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Majority of Canadians unhappy with Trudeau's handling of blockade crisis: poll

A new poll suggests Canadians weren’t happy with Justin Trudeau’s handling of the natural-gas pipeline dispute in British Columbia that led to nationwide rail and road blockades mounted in solidarity with Indigenous leaders who oppose the project.

According to the Leger Marketing survey, 61 per cent of respondents said they were dissatisfied with the way the prime minister has handled the  blockade file.

The numbers also suggest most Canadians blame the federal government for the crisis that erupted after Wet’suwet’en hereditary chiefs were arrested in B.C. while trying to block the Coastal GasLink pipeline project in early February — even though the project was approved by the province.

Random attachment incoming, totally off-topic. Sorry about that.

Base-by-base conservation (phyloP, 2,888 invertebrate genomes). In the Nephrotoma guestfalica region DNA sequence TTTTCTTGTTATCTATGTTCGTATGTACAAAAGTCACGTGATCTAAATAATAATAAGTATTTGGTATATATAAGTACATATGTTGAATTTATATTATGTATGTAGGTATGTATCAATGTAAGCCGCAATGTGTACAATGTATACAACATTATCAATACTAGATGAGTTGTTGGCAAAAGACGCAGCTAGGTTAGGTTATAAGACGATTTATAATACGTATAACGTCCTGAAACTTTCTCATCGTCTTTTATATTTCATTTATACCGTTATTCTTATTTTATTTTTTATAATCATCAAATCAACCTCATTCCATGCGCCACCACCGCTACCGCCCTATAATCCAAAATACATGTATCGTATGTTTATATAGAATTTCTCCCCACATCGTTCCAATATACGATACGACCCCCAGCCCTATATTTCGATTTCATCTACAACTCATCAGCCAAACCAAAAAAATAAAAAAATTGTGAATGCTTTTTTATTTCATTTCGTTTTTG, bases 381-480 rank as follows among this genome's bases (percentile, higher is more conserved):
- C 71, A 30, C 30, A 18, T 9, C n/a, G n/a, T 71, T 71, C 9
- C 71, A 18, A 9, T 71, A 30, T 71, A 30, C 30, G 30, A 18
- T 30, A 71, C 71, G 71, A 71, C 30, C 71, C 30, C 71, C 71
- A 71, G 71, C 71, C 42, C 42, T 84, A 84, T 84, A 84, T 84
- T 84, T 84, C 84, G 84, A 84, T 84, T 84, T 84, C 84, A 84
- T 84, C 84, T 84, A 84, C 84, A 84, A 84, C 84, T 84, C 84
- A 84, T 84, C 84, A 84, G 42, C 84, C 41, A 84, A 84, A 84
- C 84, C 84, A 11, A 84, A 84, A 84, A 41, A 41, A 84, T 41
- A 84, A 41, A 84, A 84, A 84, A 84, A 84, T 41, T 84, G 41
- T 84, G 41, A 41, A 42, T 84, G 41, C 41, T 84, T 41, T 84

A majority of respondents — 57 per cent — said they believe Indigenous land claims are valid and there was overwhelming support for the federal government to actively resolve them and to consult with Indigenous groups on development projects.

But when it comes to whether Indigenous Peoples should have a veto on major developments on their lands, the Leger survey suggests opinion is more divided with 42 per cent of respondents saying Yes while 41 per cent said No.

The online survey of 1,540 Canadians was conducted Feb. 28 to March 2 for The Canadian Press and cannot be assigned a margin of error because Internet-based polls are not random samples.